Stone told jurors she first started working part-time as a nurse for Perwaiz in the early 1990s and later became a full-time employee. Over the years, her responsibilities grew. So, too, did her relationship with the doctor.

He spent lots of time with Stone, her husband and two sons, Stone testified. He became a kind of grandfather figure for the boys, now in their 20s. He paid for the boys’ high school and college tuitions and bought the oldest son a car. The boys eventually started calling him Papa.

Perwaiz hung the boys’ framed portraits on the walls of his office and put their initials on the license plate of one of his cars.

Stone also got lots of gifts from the doctor. She estimated that he gave her about 10 watches, each valued at $2,000. She also got purses, sunglasses, and jewelry. She even shared an American Express card with him that she used to buy things for herself and her sons.

When asked by Assistant U.S. Attorney John Butler to estimate the total value of the gifts that Perwaiz gave her over the years, her response: “Several hundred thousand dollars.”

And while Stone testified that she would have stopped working for the doctor immediately if she ever thought he did anything that would put a patient’s safety in jeopardy, she said she saw him do some things that were questionable.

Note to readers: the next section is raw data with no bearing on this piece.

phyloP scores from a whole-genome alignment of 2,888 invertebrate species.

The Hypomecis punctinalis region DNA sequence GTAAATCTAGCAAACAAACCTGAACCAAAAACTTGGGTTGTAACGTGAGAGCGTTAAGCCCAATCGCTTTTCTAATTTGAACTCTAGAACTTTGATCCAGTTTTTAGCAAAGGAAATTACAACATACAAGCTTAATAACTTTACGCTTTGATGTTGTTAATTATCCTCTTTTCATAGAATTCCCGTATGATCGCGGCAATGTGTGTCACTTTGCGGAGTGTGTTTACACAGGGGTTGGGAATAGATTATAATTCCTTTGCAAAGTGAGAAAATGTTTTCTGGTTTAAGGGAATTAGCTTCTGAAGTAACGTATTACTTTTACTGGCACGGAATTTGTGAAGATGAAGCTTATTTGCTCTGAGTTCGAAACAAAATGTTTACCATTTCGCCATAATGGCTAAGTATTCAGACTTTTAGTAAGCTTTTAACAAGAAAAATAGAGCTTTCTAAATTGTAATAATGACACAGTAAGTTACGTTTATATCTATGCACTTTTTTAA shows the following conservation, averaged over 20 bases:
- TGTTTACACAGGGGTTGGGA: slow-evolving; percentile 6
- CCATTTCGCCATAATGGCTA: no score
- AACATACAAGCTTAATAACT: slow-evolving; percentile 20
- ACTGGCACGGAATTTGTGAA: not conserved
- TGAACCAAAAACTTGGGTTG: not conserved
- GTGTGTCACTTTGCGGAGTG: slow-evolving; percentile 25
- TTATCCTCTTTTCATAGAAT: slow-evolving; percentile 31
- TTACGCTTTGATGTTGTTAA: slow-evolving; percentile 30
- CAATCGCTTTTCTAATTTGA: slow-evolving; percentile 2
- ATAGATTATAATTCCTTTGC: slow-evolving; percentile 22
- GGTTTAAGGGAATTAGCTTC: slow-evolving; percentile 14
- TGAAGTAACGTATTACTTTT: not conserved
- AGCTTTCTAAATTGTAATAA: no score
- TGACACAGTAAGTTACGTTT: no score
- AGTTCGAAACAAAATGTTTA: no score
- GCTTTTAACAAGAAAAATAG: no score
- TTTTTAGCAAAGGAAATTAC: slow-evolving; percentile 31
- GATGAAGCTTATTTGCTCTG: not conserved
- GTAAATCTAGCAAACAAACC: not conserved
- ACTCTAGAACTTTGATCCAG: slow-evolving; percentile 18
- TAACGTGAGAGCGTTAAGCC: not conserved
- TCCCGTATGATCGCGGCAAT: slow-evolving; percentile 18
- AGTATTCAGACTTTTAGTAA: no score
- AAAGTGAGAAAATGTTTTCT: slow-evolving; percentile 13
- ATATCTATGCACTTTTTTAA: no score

One day when she was filling in at the main office, she said she saw him examining a patient with an instrument that was broken. She immediately ordered a new part for it.

When staff complained that he wasn’t sterilizing a piece of equipment for the recommended amount of time, she said she confronted him and he agreed to wait in the future. And when she heard patients complain about having to undergo too many surgeries, she confronted him about that, too.

“Sometimes he seemed to listen, sometimes he did not,” she said.

Stone also said she knew that he wasn’t using some instruments properly and occasionally saw him alter information on patients records.

In other testimony Friday, two of Perwaiz’s former patients told jurors how the doctor recommended they get a hysterectomy after they

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Health experts say ‘herd immunity’ strategy would kill thousands

Public health experts are growing alarmed that the Trump administration is increasingly embracing scientists who argue against lockdowns and restrictions as a means to control the coronavirus pandemic.

Those scientists maintain that the costs of locking down society and closing schools and businesses outweighs their benefits in combatting the virus. In a document known as the Great Barrington Declaration, signed earlier this month, they embrace a concept known as “herd immunity,” in which a population builds up enough resistance to a pathogen that it runs out of victims to infect.